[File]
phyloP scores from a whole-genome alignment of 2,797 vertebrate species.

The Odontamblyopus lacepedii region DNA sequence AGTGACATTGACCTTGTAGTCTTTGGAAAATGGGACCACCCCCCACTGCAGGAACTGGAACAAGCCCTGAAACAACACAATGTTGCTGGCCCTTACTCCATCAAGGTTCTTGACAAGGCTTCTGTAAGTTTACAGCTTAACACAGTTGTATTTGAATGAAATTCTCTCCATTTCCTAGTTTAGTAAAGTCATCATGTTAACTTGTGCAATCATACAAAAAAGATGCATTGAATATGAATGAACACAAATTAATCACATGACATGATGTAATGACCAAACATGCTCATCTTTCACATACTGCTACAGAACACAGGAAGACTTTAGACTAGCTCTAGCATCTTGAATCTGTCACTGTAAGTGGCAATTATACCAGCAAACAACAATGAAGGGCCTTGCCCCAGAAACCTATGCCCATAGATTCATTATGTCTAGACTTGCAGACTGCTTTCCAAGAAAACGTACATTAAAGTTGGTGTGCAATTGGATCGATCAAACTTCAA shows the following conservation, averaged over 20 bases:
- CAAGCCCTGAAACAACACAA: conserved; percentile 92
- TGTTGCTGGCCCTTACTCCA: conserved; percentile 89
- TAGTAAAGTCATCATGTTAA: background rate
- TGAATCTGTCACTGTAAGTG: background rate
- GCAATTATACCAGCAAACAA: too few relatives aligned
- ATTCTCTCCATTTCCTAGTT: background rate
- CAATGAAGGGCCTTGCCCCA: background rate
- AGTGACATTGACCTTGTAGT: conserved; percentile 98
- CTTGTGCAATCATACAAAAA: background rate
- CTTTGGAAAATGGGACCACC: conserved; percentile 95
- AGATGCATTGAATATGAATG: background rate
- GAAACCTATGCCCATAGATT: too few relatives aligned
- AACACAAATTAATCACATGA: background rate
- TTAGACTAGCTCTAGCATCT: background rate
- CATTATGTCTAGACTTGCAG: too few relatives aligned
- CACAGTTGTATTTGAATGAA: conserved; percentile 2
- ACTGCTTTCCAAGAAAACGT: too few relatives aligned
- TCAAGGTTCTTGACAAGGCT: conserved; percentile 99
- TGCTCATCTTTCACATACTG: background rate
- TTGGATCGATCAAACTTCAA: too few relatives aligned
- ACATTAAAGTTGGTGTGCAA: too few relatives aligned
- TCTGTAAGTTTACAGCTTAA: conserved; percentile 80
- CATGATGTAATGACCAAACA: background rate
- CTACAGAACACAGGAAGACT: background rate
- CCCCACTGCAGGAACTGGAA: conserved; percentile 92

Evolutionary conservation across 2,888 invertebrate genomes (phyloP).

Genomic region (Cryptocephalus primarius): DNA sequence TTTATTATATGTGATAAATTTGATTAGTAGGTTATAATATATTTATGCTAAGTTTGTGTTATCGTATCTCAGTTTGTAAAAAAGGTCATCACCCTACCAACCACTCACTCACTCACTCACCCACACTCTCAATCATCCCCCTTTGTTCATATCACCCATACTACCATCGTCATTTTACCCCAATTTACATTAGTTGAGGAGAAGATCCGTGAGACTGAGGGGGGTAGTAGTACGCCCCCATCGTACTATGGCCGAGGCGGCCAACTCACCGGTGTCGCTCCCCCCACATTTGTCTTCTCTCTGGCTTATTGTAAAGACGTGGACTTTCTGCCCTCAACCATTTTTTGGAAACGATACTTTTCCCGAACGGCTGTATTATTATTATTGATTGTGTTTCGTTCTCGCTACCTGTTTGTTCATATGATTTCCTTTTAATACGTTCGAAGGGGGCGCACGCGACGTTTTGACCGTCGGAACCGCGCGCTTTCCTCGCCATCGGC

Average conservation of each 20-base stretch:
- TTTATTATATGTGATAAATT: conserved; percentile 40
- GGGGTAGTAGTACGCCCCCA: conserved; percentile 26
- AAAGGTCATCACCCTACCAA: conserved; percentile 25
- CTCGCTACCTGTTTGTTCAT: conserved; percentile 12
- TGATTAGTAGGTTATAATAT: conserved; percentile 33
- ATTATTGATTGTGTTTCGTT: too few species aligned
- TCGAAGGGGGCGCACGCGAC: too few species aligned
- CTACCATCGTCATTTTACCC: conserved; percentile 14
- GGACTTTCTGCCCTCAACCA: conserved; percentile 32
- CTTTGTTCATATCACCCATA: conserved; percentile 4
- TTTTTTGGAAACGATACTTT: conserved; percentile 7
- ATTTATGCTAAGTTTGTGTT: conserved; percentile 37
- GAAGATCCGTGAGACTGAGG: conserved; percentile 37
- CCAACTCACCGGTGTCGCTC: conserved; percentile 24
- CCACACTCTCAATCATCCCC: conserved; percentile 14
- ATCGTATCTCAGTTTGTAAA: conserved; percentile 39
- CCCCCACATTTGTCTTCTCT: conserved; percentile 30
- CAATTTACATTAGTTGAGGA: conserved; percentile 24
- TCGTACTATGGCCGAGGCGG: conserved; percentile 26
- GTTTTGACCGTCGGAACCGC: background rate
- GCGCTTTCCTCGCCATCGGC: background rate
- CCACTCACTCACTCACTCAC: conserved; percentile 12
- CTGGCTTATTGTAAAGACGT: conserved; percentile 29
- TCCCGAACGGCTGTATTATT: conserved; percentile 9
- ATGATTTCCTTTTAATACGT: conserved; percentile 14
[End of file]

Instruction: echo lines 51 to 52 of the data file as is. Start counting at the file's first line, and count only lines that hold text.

- GCGCTTTCCTCGCCATCGGC: background rate
- CCACTCACTCACTCACTCAC: conserved; percentile 12